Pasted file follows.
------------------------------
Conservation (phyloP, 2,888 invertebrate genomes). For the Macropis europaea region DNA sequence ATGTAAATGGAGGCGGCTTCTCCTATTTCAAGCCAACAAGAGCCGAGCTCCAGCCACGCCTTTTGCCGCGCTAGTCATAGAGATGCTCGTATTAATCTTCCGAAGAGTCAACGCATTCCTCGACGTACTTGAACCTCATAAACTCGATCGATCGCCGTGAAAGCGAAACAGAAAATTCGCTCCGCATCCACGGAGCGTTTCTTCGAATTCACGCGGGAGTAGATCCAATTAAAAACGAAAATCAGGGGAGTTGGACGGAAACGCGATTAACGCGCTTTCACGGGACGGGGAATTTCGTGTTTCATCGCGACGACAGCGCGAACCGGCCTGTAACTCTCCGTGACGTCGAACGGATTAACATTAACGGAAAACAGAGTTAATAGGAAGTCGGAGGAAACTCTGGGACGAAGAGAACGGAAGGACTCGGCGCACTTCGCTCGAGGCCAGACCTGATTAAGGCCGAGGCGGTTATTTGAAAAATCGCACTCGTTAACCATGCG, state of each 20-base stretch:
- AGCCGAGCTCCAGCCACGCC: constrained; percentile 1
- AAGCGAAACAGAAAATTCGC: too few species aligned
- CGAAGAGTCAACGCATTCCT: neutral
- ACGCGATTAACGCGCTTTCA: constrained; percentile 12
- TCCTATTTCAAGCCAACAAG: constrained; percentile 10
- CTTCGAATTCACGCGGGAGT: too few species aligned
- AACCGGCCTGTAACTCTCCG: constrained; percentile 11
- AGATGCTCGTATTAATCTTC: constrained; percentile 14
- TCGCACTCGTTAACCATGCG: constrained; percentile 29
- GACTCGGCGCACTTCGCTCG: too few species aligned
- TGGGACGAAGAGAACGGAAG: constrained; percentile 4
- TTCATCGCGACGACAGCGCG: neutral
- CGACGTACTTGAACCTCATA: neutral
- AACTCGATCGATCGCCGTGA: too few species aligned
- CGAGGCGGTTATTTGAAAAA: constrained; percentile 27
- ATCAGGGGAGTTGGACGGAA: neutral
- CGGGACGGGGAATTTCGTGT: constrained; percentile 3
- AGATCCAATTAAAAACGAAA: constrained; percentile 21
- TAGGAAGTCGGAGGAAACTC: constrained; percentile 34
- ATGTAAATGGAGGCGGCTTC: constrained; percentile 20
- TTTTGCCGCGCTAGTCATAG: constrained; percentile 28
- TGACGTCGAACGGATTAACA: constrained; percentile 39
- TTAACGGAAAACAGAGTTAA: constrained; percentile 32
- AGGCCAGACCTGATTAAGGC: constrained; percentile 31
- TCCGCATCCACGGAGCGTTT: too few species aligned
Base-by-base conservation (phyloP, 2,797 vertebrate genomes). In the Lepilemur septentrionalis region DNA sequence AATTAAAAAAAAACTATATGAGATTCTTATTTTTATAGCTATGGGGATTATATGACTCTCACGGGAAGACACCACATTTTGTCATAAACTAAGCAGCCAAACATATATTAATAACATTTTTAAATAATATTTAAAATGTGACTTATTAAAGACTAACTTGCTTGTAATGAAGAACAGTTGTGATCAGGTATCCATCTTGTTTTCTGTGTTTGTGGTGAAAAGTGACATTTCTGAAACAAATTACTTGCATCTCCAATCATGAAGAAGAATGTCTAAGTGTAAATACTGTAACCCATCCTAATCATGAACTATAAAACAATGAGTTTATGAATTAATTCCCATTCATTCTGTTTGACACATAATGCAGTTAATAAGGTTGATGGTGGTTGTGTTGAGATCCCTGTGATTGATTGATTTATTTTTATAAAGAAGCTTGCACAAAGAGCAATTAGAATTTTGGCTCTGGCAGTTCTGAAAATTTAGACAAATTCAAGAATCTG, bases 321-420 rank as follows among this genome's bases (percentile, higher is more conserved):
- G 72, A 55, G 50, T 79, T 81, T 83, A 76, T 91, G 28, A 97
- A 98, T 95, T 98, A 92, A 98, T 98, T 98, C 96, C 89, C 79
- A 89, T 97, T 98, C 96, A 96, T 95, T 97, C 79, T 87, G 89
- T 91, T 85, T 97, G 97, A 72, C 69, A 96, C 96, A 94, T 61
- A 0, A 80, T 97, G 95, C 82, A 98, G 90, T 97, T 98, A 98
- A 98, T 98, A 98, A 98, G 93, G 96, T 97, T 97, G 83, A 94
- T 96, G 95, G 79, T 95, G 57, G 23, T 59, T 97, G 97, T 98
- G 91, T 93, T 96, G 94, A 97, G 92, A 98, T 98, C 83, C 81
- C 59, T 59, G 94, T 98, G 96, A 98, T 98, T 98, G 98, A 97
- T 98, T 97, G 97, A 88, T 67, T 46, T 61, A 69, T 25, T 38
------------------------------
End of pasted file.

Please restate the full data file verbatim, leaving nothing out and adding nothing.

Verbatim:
Conservation (phyloP, 2,888 invertebrate genomes). For the Macropis europaea region DNA sequence ATGTAAATGGAGGCGGCTTCTCCTATTTCAAGCCAACAAGAGCCGAGCTCCAGCCACGCCTTTTGCCGCGCTAGTCATAGAGATGCTCGTATTAATCTTCCGAAGAGTCAACGCATTCCTCGACGTACTTGAACCTCATAAACTCGATCGATCGCCGTGAAAGCGAAACAGAAAATTCGCTCCGCATCCACGGAGCGTTTCTTCGAATTCACGCGGGAGTAGATCCAATTAAAAACGAAAATCAGGGGAGTTGGACGGAAACGCGATTAACGCGCTTTCACGGGACGGGGAATTTCGTGTTTCATCGCGACGACAGCGCGAACCGGCCTGTAACTCTCCGTGACGTCGAACGGATTAACATTAACGGAAAACAGAGTTAATAGGAAGTCGGAGGAAACTCTGGGACGAAGAGAACGGAAGGACTCGGCGCACTTCGCTCGAGGCCAGACCTGATTAAGGCCGAGGCGGTTATTTGAAAAATCGCACTCGTTAACCATGCG, state of each 20-base stretch:
- AGCCGAGCTCCAGCCACGCC: constrained; percentile 1
- AAGCGAAACAGAAAATTCGC: too few species aligned
- CGAAGAGTCAACGCATTCCT: neutral
- ACGCGATTAACGCGCTTTCA: constrained; percentile 12
- TCCTATTTCAAGCCAACAAG: constrained; percentile 10
- CTTCGAATTCACGCGGGAGT: too few species aligned
- AACCGGCCTGTAACTCTCCG: constrained; percentile 11
- AGATGCTCGTATTAATCTTC: constrained; percentile 14
- TCGCACTCGTTAACCATGCG: constrained; percentile 29
- GACTCGGCGCACTTCGCTCG: too few species aligned
- TGGGACGAAGAGAACGGAAG: constrained; percentile 4
- TTCATCGCGACGACAGCGCG: neutral
- CGACGTACTTGAACCTCATA: neutral
- AACTCGATCGATCGCCGTGA: too few species aligned
- CGAGGCGGTTATTTGAAAAA: constrained; percentile 27
- ATCAGGGGAGTTGGACGGAA: neutral
- CGGGACGGGGAATTTCGTGT: constrained; percentile 3
- AGATCCAATTAAAAACGAAA: constrained; percentile 21
- TAGGAAGTCGGAGGAAACTC: constrained; percentile 34
- ATGTAAATGGAGGCGGCTTC: constrained; percentile 20
- TTTTGCCGCGCTAGTCATAG: constrained; percentile 28
- TGACGTCGAACGGATTAACA: constrained; percentile 39
- TTAACGGAAAACAGAGTTAA: constrained; percentile 32
- AGGCCAGACCTGATTAAGGC: constrained; percentile 31
- TCCGCATCCACGGAGCGTTT: too few species aligned
Base-by-base conservation (phyloP, 2,797 vertebrate genomes). In the Lepilemur septentrionalis region DNA sequence AATTAAAAAAAAACTATATGAGATTCTTATTTTTATAGCTATGGGGATTATATGACTCTCACGGGAAGACACCACATTTTGTCATAAACTAAGCAGCCAAACATATATTAATAACATTTTTAAATAATATTTAAAATGTGACTTATTAAAGACTAACTTGCTTGTAATGAAGAACAGTTGTGATCAGGTATCCATCTTGTTTTCTGTGTTTGTGGTGAAAAGTGACATTTCTGAAACAAATTACTTGCATCTCCAATCATGAAGAAGAATGTCTAAGTGTAAATACTGTAACCCATCCTAATCATGAACTATAAAACAATGAGTTTATGAATTAATTCCCATTCATTCTGTTTGACACATAATGCAGTTAATAAGGTTGATGGTGGTTGTGTTGAGATCCCTGTGATTGATTGATTTATTTTTATAAAGAAGCTTGCACAAAGAGCAATTAGAATTTTGGCTCTGGCAGTTCTGAAAATTTAGACAAATTCAAGAATCTG, bases 321-420 rank as follows among this genome's bases (percentile, higher is more conserved):
- G 72, A 55, G 50, T 79, T 81, T 83, A 76, T 91, G 28, A 97
- A 98, T 95, T 98, A 92, A 98, T 98, T 98, C 96, C 89, C 79
- A 89, T 97, T 98, C 96, A 96, T 95, T 97, C 79, T 87, G 89
- T 91, T 85, T 97, G 97, A 72, C 69, A 96, C 96, A 94, T 61
- A 0, A 80, T 97, G 95, C 82, A 98, G 90, T 97, T 98, A 98
- A 98, T 98, A 98, A 98, G 93, G 96, T 97, T 97, G 83, A 94
- T 96, G 95, G 79, T 95, G 57, G 23, T 59, T 97, G 97, T 98
- G 91, T 93, T 96, G 94, A 97, G 92, A 98, T 98, C 83, C 81
- C 59, T 59, G 94, T 98, G 96, A 98, T 98, T 98, G 98, A 97
- T 98, T 97, G 97, A 88, T 67, T 46, T 61, A 69, T 25, T 38